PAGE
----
|KANSAS COLLECTION BOOKS|
In 1864 and in 1868, Kansas had three votes in the Electoral College; in 1872, 1876 and in 1880, five; in 1884 and in 1888, there will be nine votes. The following is the list of Presidential Electors:
Lincoln Electors, 1864 - William F. Cloud, Robert McBratney, Thomas Moonlight.
Grant Electors, 1868 - Daniel R. Anthony, Albert H. Horton, Isaac S. Kalloch.
Grant Electors, 1872 - John Guthrie, Charles H. Langston, James S. Merritt, William W. Smith, Louis Weil.
Hayes Electors, 1876 - Thomas Hughes, John B. Johnson, William A. Johnson, Robert W. P. Muse, Walter L. Simons.
Garfield Electors, 1880 - Robert W. P. Muse, William A. Peffer, Henderson Ritchie, John Schilling, James D. Snoddy.
REPRESENTATIVES IN CONGRESS.
From the thirty-seventh to the Forty-second Congress, inclusive, Kansas had one Member of Congress; from the Forty-third to the Forty-seventh, there were three; from the Forty-eighth to the Fifty-second inclusive, there will be seven. The whole State was a Congressional District, until the Legislature of 1873 made a Congressional Apportionment of three districts: A northern one embracing thirty-seven counties; a southeastern one, containing fifteen; a south, central and southwestern one of fifty counties. At the election of 1872, three Congressmen-at-Large were elected; in 1882, four were elected. The following is a list of the Kansas Congressmen, from the Thirty-seventh to the Forty-eighth Congress, inclusive:
Thirty-seventh Congress, Martin F. Conway, Lawrence.
UNITED STATES SENATORS.
The first election in Kansas for United States Senators occurred April 4, 1861. James H. Lane drew for the term ending March 4, 1865; Samuel C. Pomeroy, for the term ending March 3, 1867. A joint convention of the Kansas House and Senate was had February 9, 1865, for the purpose of electing a successor to Senator Lane, which resulted in sixty-eight votes for Thomas Carney; twenty-seven Legislators were excused and declined to vote; two voted blank, and one voted "Against a fraud." To a Republican State Convention, held at Topeka, April 21, 1864, for the purpose of selecting delegates to attend the National Republican Convention at Baltimore, Gov. Carney sent a letter, in which he resigned all claim to the office, and Senator Lane was re-elected January 12, 1865, for a term of six years. July 1, 1866, Senator Lane shot himself through the head at the Government Farm at Fort Leavenworth. He lingered for several days, dying from the effects of the wound July 11. Gov. Crawford appointed Edmund G. Ross, July 20, as his successor and on January 23, 1867, Senator Ross was elected to fill out the unexpired term, ending March 4, 1871. January 25, 1871, Alexander Caldwell was elected as the successor, to Senator Ross. March 10, 1873; Senator Morton, of Indiana, Chairman of the Committee on Privileges and Elections in the United States Senate, recommended to the Senate the adoption of the following resolution:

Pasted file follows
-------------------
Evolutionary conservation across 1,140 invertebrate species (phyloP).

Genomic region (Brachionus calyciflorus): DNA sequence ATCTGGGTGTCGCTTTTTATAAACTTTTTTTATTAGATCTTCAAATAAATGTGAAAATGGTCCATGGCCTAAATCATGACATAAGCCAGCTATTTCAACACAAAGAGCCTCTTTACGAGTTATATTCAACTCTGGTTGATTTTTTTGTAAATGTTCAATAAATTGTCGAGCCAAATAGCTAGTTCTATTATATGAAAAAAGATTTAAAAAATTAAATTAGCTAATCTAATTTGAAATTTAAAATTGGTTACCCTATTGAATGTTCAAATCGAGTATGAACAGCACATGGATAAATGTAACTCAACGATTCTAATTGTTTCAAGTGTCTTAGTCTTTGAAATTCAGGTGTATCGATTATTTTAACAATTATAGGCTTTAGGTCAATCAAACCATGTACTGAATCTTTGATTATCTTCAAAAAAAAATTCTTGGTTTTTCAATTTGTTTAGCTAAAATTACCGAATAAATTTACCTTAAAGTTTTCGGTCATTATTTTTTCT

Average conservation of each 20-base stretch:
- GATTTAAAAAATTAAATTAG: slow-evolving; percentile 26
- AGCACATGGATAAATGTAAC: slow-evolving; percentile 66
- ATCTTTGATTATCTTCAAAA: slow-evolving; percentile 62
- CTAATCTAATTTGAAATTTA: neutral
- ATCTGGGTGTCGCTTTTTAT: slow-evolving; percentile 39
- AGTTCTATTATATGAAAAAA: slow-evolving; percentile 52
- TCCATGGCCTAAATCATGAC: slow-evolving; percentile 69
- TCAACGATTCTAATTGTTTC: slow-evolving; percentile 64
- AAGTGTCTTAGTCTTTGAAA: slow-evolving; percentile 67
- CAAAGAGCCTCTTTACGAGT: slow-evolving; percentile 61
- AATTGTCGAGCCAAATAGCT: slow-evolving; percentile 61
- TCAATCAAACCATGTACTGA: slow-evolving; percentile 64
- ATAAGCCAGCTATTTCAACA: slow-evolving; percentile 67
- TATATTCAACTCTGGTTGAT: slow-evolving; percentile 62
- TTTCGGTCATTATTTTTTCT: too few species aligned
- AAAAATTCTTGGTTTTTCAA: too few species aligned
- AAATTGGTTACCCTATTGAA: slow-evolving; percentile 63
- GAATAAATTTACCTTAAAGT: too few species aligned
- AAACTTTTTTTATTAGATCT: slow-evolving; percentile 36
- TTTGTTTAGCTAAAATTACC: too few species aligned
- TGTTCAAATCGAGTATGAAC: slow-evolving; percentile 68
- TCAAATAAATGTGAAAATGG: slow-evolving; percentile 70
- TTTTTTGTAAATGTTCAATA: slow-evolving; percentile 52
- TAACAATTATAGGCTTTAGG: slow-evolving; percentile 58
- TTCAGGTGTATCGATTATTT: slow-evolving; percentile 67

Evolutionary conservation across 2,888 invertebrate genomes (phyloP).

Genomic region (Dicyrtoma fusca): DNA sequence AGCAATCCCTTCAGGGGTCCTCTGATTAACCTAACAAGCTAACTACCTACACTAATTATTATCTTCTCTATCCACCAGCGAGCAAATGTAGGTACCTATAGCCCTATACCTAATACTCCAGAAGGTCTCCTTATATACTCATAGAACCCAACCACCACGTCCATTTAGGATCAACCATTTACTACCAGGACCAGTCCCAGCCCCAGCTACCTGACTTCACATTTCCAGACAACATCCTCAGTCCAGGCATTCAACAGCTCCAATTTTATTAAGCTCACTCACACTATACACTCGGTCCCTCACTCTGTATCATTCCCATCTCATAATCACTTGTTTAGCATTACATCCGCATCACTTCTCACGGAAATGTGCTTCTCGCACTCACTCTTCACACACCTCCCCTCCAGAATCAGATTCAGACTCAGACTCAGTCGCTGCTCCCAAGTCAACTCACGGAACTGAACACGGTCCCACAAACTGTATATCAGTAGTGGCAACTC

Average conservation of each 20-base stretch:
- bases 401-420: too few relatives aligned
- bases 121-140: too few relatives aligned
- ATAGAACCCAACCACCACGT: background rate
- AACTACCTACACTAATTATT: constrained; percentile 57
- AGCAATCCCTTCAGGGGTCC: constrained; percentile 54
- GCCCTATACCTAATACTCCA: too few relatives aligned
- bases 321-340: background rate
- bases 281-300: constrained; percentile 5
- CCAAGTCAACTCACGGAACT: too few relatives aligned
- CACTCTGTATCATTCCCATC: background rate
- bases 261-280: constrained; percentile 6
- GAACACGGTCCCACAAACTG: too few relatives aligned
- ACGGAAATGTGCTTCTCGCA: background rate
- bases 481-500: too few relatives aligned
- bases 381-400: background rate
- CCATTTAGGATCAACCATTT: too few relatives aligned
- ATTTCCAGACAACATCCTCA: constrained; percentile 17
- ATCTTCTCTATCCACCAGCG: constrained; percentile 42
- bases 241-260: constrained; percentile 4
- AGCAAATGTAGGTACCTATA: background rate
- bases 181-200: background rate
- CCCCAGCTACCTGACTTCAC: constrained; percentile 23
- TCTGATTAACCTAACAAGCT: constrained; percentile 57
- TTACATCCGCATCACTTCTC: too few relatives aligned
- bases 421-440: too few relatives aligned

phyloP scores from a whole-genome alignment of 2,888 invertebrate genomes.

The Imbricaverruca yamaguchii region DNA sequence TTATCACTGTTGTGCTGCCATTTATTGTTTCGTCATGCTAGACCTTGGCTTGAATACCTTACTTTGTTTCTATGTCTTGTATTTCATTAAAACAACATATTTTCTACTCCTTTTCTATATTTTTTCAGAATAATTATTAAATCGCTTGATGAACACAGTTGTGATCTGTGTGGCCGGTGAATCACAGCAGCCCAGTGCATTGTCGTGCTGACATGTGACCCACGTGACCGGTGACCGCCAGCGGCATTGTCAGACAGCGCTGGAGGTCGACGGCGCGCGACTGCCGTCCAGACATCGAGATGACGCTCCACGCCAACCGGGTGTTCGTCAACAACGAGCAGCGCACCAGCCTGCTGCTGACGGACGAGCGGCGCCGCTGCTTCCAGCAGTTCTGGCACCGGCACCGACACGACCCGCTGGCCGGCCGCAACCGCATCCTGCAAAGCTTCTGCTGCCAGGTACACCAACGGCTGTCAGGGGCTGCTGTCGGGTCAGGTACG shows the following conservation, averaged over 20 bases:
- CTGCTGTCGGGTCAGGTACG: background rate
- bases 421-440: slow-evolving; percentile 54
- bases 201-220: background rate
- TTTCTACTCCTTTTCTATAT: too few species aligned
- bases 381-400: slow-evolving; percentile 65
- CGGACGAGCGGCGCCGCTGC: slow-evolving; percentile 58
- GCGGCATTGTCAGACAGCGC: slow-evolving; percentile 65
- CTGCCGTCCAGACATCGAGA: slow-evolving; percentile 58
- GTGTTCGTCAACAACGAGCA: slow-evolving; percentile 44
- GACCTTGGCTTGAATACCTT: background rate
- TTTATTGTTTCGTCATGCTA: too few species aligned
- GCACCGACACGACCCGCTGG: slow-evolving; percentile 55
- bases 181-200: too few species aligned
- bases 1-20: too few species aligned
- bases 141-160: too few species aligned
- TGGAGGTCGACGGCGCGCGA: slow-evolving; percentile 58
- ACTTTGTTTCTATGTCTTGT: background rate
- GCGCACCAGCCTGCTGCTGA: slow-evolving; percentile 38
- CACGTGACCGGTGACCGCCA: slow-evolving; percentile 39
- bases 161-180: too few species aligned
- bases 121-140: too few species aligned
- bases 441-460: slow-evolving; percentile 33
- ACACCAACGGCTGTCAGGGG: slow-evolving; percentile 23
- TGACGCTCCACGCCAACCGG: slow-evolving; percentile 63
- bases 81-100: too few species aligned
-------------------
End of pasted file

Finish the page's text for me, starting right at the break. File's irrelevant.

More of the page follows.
Resolved, That Alexander Caldwell was not duly and legally elected to a seat in the Senate of the United States by the Legislature of the State of Kansas.
March 11, 1872, the Senate had authorized an investigation of this election by the Committee on Privileges and Elections, and, as a culmination of the matter, the following notification of the resignation of Senator Caldwell was submitted to the United Sates Senate, March 24, 1873:
UNITED STATES SENATE CHAMBER, March 24, 1873.
Gov. Osborn appointed Robert Crozier, November 22, to fill the vacancy, and on February 2, 1874, ex-Gov. James M. Harvey, was elected to fill out the unexpired term, ending March 4, 1877. Preston B. Plumb was elected as the successor to Gov. Harvey, January 31, 1877, for the term ending March 4, 1883.
Senator Pomeroy was re-elected January 23, 1867, and on January 29, 1873, in the joint convention of the two Houses of the Legislature he received no votes, though on the previous day he received forty votes in the House; ten in the Senate. John J. Ingalls was elected; receiving 115 votes out of 127 that were cast. January 31, 1879, Senator Ingalls was re-elected, receiving 86 votes out of 169. Senator Pomeroy was charged with bribery, and in the legislative report of the Committee on the Pomeroy bribery charges, appears the following:
2. That the said S. C. Pomeroy did, on the 28th and 29th days of January, 1873, pay to one A. M. York, a member of the Senate of the State of Kansas, the sum of $7,000, to influence his vote for the said S. C. Pomeroy for United States Senator.
The following shows the representation of Kansas in the United States Senate: 1861-1866, James H. Lane; 1866-1871, Edmund G. Ross; 1871-1873, Alexander Caldwell; 1873-1874, Robert Crozier; 1874-1877, James M. Harvey; 1877-1889, Preston B. Plumb (present incumbent); 1861-1873, Samuel C. Pomeroy; 1883-1885, John James Ingalls, (present incumbent).